What’s in a Name?


In our field of addiction medicine, we are often reminded and rightly so to refrain from using stigmatized terms and words like, addict, junkie, dirty urine etc. These kind of words and terms can be hurtful and demoralizing to the person and their families.


‘Addiction’ is often described as an incurable ‘disease’ that is best treated with substitution medications. What are the ramifications for using the noun ‘disease’ to


describe a condition that afflicts over 23 million people in this country? Disease implies incurability; a condition defying a cure. To add insult to injury, the disease is acquired by the subject through a conscious and deliberate act of using a substance that is deemed to be addicting. If the subject had not used opioids, alcohol etc., he/she would not suffer from the disease. A wonton disregard of the repeated admonishment of not using such dangerous substances deserves no sympathy and certainly no intervention. The disease was acquired through a self-inflicted act and therefore the cure must come through self-restraint and display of will power. Society has no obligation to display a modicum of sympathy. If anything, stigmatization, and punishment should be the more appropriate response.


We need to debunk two enduring myths – the incurable disease and the self-inflicted cause of addiction. Let’s start with the latter. In all the years I have been this field, I have not come across one person whose goal was to become addicted to a substance or behavior. I have not come across one person who wrote in the school yearbook that he/she wanted to become an addict! Addiction always happens accidentally. The act of trying drugs or alcohol for the first time is usually a voluntary act. It may be out of curiosity, peer pressure, family culture etc. The person did not know about the risk of pre-disposition to become addicted. For a myriad of reasons, the person liked the effects of the offending substance and the use continued, unbeknown that the continued used may drift into an involuntary act. Once the addiction has set in, the intense craving, the painful withdrawals and fear of pain withdrawals force the person to find the substance at any cost. Attempts to stop using the drug fail and the persons spiral downwards to the depths of addiction.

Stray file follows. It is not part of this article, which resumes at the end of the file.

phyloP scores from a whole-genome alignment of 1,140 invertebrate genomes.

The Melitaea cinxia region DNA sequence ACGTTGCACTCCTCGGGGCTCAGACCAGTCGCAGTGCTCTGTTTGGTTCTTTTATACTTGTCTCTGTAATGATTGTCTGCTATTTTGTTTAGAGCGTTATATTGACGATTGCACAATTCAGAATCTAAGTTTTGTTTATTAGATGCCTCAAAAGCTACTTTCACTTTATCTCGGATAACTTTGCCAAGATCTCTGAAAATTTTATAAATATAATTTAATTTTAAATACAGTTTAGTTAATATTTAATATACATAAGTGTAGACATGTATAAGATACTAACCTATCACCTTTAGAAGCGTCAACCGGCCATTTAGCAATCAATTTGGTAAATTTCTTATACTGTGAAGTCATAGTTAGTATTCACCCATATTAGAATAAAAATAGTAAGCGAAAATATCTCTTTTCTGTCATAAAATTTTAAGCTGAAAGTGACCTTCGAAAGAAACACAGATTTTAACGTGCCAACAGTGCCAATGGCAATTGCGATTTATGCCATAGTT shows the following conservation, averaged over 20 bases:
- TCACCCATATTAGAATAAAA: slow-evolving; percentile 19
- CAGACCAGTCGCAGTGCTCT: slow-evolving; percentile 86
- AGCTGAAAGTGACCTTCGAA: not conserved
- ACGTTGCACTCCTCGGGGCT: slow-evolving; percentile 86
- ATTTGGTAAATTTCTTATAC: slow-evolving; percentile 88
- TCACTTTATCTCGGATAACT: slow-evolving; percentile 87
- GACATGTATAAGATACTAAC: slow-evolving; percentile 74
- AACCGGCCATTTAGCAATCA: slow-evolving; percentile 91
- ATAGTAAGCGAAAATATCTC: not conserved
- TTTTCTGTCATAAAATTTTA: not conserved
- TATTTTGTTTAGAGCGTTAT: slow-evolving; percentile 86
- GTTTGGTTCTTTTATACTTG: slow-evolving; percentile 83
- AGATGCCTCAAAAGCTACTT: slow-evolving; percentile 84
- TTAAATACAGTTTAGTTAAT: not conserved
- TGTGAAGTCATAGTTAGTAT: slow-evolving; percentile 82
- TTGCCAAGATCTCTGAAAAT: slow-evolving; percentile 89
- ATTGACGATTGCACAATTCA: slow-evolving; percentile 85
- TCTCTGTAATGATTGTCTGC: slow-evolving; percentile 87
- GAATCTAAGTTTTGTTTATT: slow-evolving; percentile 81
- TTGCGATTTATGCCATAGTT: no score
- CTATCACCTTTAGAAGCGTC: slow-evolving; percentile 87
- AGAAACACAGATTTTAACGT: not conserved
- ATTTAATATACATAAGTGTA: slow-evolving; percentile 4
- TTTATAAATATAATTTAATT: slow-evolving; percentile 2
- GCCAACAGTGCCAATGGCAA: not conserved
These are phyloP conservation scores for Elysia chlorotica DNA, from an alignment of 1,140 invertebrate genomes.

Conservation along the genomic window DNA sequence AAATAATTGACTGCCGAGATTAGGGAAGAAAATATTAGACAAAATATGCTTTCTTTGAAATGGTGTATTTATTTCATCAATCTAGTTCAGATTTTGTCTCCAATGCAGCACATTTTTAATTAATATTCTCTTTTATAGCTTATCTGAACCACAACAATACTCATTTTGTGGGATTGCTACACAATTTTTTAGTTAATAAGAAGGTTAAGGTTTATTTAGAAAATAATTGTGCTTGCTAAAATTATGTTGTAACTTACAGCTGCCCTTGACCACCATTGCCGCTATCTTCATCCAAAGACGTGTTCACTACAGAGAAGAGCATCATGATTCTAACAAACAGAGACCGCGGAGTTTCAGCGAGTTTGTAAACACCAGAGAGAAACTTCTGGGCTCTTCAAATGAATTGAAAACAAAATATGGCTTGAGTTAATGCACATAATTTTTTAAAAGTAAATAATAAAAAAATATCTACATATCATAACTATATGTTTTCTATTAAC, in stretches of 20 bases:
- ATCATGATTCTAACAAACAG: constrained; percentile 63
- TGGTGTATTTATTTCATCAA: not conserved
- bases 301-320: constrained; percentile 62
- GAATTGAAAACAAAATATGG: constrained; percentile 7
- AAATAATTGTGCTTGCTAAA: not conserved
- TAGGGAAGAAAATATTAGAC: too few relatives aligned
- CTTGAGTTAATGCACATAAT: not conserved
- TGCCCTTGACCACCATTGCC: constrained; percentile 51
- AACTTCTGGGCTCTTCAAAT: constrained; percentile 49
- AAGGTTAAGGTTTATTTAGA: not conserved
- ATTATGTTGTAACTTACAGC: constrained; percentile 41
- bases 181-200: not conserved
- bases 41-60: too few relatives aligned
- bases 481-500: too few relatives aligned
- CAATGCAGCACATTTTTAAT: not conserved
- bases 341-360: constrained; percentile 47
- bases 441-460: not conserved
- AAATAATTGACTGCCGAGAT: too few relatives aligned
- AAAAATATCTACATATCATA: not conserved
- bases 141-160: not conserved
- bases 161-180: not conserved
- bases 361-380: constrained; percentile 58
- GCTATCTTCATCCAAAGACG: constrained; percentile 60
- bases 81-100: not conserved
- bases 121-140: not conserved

What are the ramifications of describing addiction as a disease? Many. Disease implies incurability. Some ‘diseases’ have no cure, but the signs and symptoms can be managed through medications, physical and behavioral therapies, and other chronic interventions. Science aspires to cure and if possible, protect the persons from reacquiring the condition through things like vaccinations and other preventive methods. When there are no effective diagnostic tests or effective medications or therapies to cure or control the symptoms, the only option is palliative care. Most palliative efforts involve mitigation and management of pain, the most common symptom of unmanageable disease. Morphine was once widely used to control the pain and coughs caused by conditions like tuberculosis and pneumonia. The development of diagnostic tests and effective treatments like antibiotics drastically reduced the need for the palliation of the pain. A more recent example is changing the description of sexually transmitted infections. For the longest time, sexually transmitted infections were called sexually transmitted diseases (STDs), implying there was no cure for STDs. We now have highly effective antibiotics to treat sexually transmitted infections and therefore the name change, STD to STI (Sexually Transmitted Infection)! This gives persons the hope of a cure.


Describing addiction as an incurable disease gives persons not much hope of a cure. Moreover, physicians have limited interest in treating an ‘incurable disease’. They are trained to treat, cure, or heal. Small wonder, the treatment of alcohol and drug use disorder remain outside the ambit of medicine. Why not describe ‘addiction’ an illness, disorder, condition, or state? All these words give persons hope of attaining a normal life. I will go further and suggest using a more action term ‘quit’ rather than ‘recovery’. I have borrowed the verb ‘quit’ from the very successful nicotine cessation programs. When one stops using tobacco products, the term used is quit. Let’s start using it our field.

So, let’s consider our vocabulary. It’s time for a change in our field. Maya Angelou famously stated, “Do the best you can until you know better. Then, when you know better, do better.” Addiction happens accidentally and the goal is to make it incidental—just one part of a person’s medical story. Let’s start describing the problem as a ‘disorder’ and when the disorder is resolved, let’s call it ‘quit’.


In 2021, we know better. So, let’s do better.


Percy Menzies, M. Pharm. is the president and founder of the Assisted Recovery Centers of America (ARCA), an integrated medical clinic based in St Louis. He can be reached at: pmenzies@arcamidwest.com

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